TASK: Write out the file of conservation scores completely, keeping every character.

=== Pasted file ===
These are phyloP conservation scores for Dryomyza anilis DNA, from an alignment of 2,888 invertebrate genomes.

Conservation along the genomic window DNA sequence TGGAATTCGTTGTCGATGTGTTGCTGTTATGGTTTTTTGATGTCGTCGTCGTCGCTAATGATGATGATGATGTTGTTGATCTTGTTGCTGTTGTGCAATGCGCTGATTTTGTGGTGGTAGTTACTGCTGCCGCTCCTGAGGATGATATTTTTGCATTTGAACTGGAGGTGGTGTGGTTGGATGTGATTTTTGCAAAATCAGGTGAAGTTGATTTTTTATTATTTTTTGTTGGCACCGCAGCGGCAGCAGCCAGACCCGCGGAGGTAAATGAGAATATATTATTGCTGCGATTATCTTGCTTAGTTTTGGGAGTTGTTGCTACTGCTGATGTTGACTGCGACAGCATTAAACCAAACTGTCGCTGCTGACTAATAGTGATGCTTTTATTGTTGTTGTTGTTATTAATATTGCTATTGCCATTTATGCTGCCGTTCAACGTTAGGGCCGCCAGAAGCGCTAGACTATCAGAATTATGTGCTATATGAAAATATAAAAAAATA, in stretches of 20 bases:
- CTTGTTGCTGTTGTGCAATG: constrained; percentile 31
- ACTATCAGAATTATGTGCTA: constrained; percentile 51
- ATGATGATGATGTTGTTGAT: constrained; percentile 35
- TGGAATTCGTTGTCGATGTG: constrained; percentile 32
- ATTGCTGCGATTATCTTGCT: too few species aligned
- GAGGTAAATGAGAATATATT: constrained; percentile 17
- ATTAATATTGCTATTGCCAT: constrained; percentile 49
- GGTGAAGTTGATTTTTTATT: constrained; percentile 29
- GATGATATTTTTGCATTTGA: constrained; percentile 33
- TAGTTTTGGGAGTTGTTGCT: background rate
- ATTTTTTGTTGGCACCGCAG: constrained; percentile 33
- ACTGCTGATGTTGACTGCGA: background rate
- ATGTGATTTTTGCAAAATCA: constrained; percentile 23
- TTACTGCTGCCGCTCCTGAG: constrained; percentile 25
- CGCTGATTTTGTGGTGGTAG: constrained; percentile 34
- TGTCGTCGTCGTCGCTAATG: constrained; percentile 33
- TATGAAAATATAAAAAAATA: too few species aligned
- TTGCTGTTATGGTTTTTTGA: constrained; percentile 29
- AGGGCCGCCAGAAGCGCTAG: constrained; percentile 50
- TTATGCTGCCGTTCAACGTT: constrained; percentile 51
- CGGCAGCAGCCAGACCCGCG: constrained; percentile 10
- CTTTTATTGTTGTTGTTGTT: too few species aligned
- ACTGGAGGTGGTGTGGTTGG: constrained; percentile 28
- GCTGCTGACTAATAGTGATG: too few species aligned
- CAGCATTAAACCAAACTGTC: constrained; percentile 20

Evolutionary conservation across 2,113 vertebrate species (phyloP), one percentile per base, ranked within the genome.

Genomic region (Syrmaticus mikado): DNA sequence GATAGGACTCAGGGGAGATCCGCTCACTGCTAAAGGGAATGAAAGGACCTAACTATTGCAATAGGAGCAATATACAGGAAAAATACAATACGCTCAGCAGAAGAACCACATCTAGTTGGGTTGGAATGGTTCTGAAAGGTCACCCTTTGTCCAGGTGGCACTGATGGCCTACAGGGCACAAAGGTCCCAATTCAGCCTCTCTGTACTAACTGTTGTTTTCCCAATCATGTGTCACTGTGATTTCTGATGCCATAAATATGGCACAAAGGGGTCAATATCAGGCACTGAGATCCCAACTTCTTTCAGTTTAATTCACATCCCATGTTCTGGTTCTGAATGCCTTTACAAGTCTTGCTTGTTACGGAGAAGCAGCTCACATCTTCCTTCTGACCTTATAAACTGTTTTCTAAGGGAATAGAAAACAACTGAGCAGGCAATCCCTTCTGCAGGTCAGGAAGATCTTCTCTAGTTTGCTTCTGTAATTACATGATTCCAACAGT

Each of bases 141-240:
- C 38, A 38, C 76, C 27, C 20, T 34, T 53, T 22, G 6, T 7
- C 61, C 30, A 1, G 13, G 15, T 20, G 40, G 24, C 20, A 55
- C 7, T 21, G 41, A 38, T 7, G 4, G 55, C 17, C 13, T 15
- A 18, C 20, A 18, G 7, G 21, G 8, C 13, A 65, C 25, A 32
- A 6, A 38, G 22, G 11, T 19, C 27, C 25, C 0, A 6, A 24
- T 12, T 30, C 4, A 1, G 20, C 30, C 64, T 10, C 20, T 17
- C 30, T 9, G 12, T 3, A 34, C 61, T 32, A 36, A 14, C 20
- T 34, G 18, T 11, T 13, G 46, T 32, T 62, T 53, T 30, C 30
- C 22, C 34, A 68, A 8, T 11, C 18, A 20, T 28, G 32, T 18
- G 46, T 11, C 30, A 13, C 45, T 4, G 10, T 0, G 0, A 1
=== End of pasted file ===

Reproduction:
These are phyloP conservation scores for Dryomyza anilis DNA, from an alignment of 2,888 invertebrate genomes.

Conservation along the genomic window DNA sequence TGGAATTCGTTGTCGATGTGTTGCTGTTATGGTTTTTTGATGTCGTCGTCGTCGCTAATGATGATGATGATGTTGTTGATCTTGTTGCTGTTGTGCAATGCGCTGATTTTGTGGTGGTAGTTACTGCTGCCGCTCCTGAGGATGATATTTTTGCATTTGAACTGGAGGTGGTGTGGTTGGATGTGATTTTTGCAAAATCAGGTGAAGTTGATTTTTTATTATTTTTTGTTGGCACCGCAGCGGCAGCAGCCAGACCCGCGGAGGTAAATGAGAATATATTATTGCTGCGATTATCTTGCTTAGTTTTGGGAGTTGTTGCTACTGCTGATGTTGACTGCGACAGCATTAAACCAAACTGTCGCTGCTGACTAATAGTGATGCTTTTATTGTTGTTGTTGTTATTAATATTGCTATTGCCATTTATGCTGCCGTTCAACGTTAGGGCCGCCAGAAGCGCTAGACTATCAGAATTATGTGCTATATGAAAATATAAAAAAATA, in stretches of 20 bases:
- CTTGTTGCTGTTGTGCAATG: constrained; percentile 31
- ACTATCAGAATTATGTGCTA: constrained; percentile 51
- ATGATGATGATGTTGTTGAT: constrained; percentile 35
- TGGAATTCGTTGTCGATGTG: constrained; percentile 32
- ATTGCTGCGATTATCTTGCT: too few species aligned
- GAGGTAAATGAGAATATATT: constrained; percentile 17
- ATTAATATTGCTATTGCCAT: constrained; percentile 49
- GGTGAAGTTGATTTTTTATT: constrained; percentile 29
- GATGATATTTTTGCATTTGA: constrained; percentile 33
- TAGTTTTGGGAGTTGTTGCT: background rate
- ATTTTTTGTTGGCACCGCAG: constrained; percentile 33
- ACTGCTGATGTTGACTGCGA: background rate
- ATGTGATTTTTGCAAAATCA: constrained; percentile 23
- TTACTGCTGCCGCTCCTGAG: constrained; percentile 25
- CGCTGATTTTGTGGTGGTAG: constrained; percentile 34
- TGTCGTCGTCGTCGCTAATG: constrained; percentile 33
- TATGAAAATATAAAAAAATA: too few species aligned
- TTGCTGTTATGGTTTTTTGA: constrained; percentile 29
- AGGGCCGCCAGAAGCGCTAG: constrained; percentile 50
- TTATGCTGCCGTTCAACGTT: constrained; percentile 51
- CGGCAGCAGCCAGACCCGCG: constrained; percentile 10
- CTTTTATTGTTGTTGTTGTT: too few species aligned
- ACTGGAGGTGGTGTGGTTGG: constrained; percentile 28
- GCTGCTGACTAATAGTGATG: too few species aligned
- CAGCATTAAACCAAACTGTC: constrained; percentile 20

Evolutionary conservation across 2,113 vertebrate species (phyloP), one percentile per base, ranked within the genome.

Genomic region (Syrmaticus mikado): DNA sequence GATAGGACTCAGGGGAGATCCGCTCACTGCTAAAGGGAATGAAAGGACCTAACTATTGCAATAGGAGCAATATACAGGAAAAATACAATACGCTCAGCAGAAGAACCACATCTAGTTGGGTTGGAATGGTTCTGAAAGGTCACCCTTTGTCCAGGTGGCACTGATGGCCTACAGGGCACAAAGGTCCCAATTCAGCCTCTCTGTACTAACTGTTGTTTTCCCAATCATGTGTCACTGTGATTTCTGATGCCATAAATATGGCACAAAGGGGTCAATATCAGGCACTGAGATCCCAACTTCTTTCAGTTTAATTCACATCCCATGTTCTGGTTCTGAATGCCTTTACAAGTCTTGCTTGTTACGGAGAAGCAGCTCACATCTTCCTTCTGACCTTATAAACTGTTTTCTAAGGGAATAGAAAACAACTGAGCAGGCAATCCCTTCTGCAGGTCAGGAAGATCTTCTCTAGTTTGCTTCTGTAATTACATGATTCCAACAGT

Each of bases 141-240:
- C 38, A 38, C 76, C 27, C 20, T 34, T 53, T 22, G 6, T 7
- C 61, C 30, A 1, G 13, G 15, T 20, G 40, G 24, C 20, A 55
- C 7, T 21, G 41, A 38, T 7, G 4, G 55, C 17, C 13, T 15
- A 18, C 20, A 18, G 7, G 21, G 8, C 13, A 65, C 25, A 32
- A 6, A 38, G 22, G 11, T 19, C 27, C 25, C 0, A 6, A 24
- T 12, T 30, C 4, A 1, G 20, C 30, C 64, T 10, C 20, T 17
- C 30, T 9, G 12, T 3, A 34, C 61, T 32, A 36, A 14, C 20
- T 34, G 18, T 11, T 13, G 46, T 32, T 62, T 53, T 30, C 30
- C 22, C 34, A 68, A 8, T 11, C 18, A 20, T 28, G 32, T 18
- G 46, T 11, C 30, A 13, C 45, T 4, G 10, T 0, G 0, A 1